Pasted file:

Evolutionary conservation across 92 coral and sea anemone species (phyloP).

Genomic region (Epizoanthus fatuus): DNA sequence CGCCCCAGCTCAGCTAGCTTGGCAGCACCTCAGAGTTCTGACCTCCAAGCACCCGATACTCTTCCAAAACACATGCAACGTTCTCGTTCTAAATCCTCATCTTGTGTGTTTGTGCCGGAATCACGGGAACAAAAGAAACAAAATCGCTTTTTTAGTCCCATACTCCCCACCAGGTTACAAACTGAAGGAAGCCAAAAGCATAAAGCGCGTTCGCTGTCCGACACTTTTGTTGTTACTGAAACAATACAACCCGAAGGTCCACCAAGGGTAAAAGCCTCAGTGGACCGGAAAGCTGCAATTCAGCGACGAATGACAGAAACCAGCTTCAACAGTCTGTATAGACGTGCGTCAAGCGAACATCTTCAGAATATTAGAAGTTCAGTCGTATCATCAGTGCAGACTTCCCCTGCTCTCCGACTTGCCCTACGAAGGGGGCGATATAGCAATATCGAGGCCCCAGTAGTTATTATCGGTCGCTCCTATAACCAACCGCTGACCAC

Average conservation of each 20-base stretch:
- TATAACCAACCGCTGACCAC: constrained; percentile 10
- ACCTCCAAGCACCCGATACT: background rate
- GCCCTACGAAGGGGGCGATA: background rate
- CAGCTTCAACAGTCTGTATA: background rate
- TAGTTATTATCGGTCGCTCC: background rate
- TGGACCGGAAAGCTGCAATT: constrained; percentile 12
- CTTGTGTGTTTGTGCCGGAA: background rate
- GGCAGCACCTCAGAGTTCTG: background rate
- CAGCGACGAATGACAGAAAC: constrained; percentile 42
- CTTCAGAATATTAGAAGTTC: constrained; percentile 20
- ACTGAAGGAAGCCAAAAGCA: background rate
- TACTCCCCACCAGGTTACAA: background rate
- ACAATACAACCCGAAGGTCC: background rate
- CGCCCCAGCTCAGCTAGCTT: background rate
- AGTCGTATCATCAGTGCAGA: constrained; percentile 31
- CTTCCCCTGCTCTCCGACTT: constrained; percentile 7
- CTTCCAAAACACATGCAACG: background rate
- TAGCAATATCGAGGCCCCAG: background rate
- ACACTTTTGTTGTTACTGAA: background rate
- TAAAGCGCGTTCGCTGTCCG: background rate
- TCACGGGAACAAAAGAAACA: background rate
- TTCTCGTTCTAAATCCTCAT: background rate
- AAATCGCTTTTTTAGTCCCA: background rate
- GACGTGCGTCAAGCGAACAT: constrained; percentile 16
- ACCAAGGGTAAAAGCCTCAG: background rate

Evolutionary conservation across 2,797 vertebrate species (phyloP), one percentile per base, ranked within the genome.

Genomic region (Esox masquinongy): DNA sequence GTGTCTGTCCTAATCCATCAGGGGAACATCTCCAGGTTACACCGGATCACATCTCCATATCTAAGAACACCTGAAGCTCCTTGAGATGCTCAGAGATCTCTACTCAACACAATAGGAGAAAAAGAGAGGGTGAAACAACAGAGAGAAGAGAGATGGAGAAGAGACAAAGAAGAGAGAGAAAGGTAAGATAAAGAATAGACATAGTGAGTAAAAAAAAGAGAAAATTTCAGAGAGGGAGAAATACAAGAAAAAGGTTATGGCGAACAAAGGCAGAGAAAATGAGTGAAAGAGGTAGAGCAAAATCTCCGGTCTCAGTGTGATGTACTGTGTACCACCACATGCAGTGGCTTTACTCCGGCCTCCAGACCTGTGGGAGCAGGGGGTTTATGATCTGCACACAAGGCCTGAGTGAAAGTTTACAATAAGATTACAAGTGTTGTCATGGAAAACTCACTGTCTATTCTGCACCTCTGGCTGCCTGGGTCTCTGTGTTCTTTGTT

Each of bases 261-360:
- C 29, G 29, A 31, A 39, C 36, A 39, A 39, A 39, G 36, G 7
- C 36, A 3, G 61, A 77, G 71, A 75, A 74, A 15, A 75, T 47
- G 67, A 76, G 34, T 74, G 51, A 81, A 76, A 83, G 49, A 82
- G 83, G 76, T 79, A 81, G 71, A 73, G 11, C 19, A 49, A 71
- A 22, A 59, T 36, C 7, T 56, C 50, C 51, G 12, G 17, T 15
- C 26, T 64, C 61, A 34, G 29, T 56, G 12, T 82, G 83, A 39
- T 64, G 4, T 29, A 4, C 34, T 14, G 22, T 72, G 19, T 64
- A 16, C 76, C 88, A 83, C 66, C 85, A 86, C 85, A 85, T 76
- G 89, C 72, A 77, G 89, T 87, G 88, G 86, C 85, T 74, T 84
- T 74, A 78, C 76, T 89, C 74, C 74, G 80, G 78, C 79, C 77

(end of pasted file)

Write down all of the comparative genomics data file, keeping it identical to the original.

Evolutionary conservation across 92 coral and sea anemone species (phyloP).

Genomic region (Epizoanthus fatuus): DNA sequence CGCCCCAGCTCAGCTAGCTTGGCAGCACCTCAGAGTTCTGACCTCCAAGCACCCGATACTCTTCCAAAACACATGCAACGTTCTCGTTCTAAATCCTCATCTTGTGTGTTTGTGCCGGAATCACGGGAACAAAAGAAACAAAATCGCTTTTTTAGTCCCATACTCCCCACCAGGTTACAAACTGAAGGAAGCCAAAAGCATAAAGCGCGTTCGCTGTCCGACACTTTTGTTGTTACTGAAACAATACAACCCGAAGGTCCACCAAGGGTAAAAGCCTCAGTGGACCGGAAAGCTGCAATTCAGCGACGAATGACAGAAACCAGCTTCAACAGTCTGTATAGACGTGCGTCAAGCGAACATCTTCAGAATATTAGAAGTTCAGTCGTATCATCAGTGCAGACTTCCCCTGCTCTCCGACTTGCCCTACGAAGGGGGCGATATAGCAATATCGAGGCCCCAGTAGTTATTATCGGTCGCTCCTATAACCAACCGCTGACCAC

Average conservation of each 20-base stretch:
- TATAACCAACCGCTGACCAC: constrained; percentile 10
- ACCTCCAAGCACCCGATACT: background rate
- GCCCTACGAAGGGGGCGATA: background rate
- CAGCTTCAACAGTCTGTATA: background rate
- TAGTTATTATCGGTCGCTCC: background rate
- TGGACCGGAAAGCTGCAATT: constrained; percentile 12
- CTTGTGTGTTTGTGCCGGAA: background rate
- GGCAGCACCTCAGAGTTCTG: background rate
- CAGCGACGAATGACAGAAAC: constrained; percentile 42
- CTTCAGAATATTAGAAGTTC: constrained; percentile 20
- ACTGAAGGAAGCCAAAAGCA: background rate
- TACTCCCCACCAGGTTACAA: background rate
- ACAATACAACCCGAAGGTCC: background rate
- CGCCCCAGCTCAGCTAGCTT: background rate
- AGTCGTATCATCAGTGCAGA: constrained; percentile 31
- CTTCCCCTGCTCTCCGACTT: constrained; percentile 7
- CTTCCAAAACACATGCAACG: background rate
- TAGCAATATCGAGGCCCCAG: background rate
- ACACTTTTGTTGTTACTGAA: background rate
- TAAAGCGCGTTCGCTGTCCG: background rate
- TCACGGGAACAAAAGAAACA: background rate
- TTCTCGTTCTAAATCCTCAT: background rate
- AAATCGCTTTTTTAGTCCCA: background rate
- GACGTGCGTCAAGCGAACAT: constrained; percentile 16
- ACCAAGGGTAAAAGCCTCAG: background rate

Evolutionary conservation across 2,797 vertebrate species (phyloP), one percentile per base, ranked within the genome.

Genomic region (Esox masquinongy): DNA sequence GTGTCTGTCCTAATCCATCAGGGGAACATCTCCAGGTTACACCGGATCACATCTCCATATCTAAGAACACCTGAAGCTCCTTGAGATGCTCAGAGATCTCTACTCAACACAATAGGAGAAAAAGAGAGGGTGAAACAACAGAGAGAAGAGAGATGGAGAAGAGACAAAGAAGAGAGAGAAAGGTAAGATAAAGAATAGACATAGTGAGTAAAAAAAAGAGAAAATTTCAGAGAGGGAGAAATACAAGAAAAAGGTTATGGCGAACAAAGGCAGAGAAAATGAGTGAAAGAGGTAGAGCAAAATCTCCGGTCTCAGTGTGATGTACTGTGTACCACCACATGCAGTGGCTTTACTCCGGCCTCCAGACCTGTGGGAGCAGGGGGTTTATGATCTGCACACAAGGCCTGAGTGAAAGTTTACAATAAGATTACAAGTGTTGTCATGGAAAACTCACTGTCTATTCTGCACCTCTGGCTGCCTGGGTCTCTGTGTTCTTTGTT

Each of bases 261-360:
- C 29, G 29, A 31, A 39, C 36, A 39, A 39, A 39, G 36, G 7
- C 36, A 3, G 61, A 77, G 71, A 75, A 74, A 15, A 75, T 47
- G 67, A 76, G 34, T 74, G 51, A 81, A 76, A 83, G 49, A 82
- G 83, G 76, T 79, A 81, G 71, A 73, G 11, C 19, A 49, A 71
- A 22, A 59, T 36, C 7, T 56, C 50, C 51, G 12, G 17, T 15
- C 26, T 64, C 61, A 34, G 29, T 56, G 12, T 82, G 83, A 39
- T 64, G 4, T 29, A 4, C 34, T 14, G 22, T 72, G 19, T 64
- A 16, C 76, C 88, A 83, C 66, C 85, A 86, C 85, A 85, T 76
- G 89, C 72, A 77, G 89, T 87, G 88, G 86, C 85, T 74, T 84
- T 74, A 78, C 76, T 89, C 74, C 74, G 80, G 78, C 79, C 77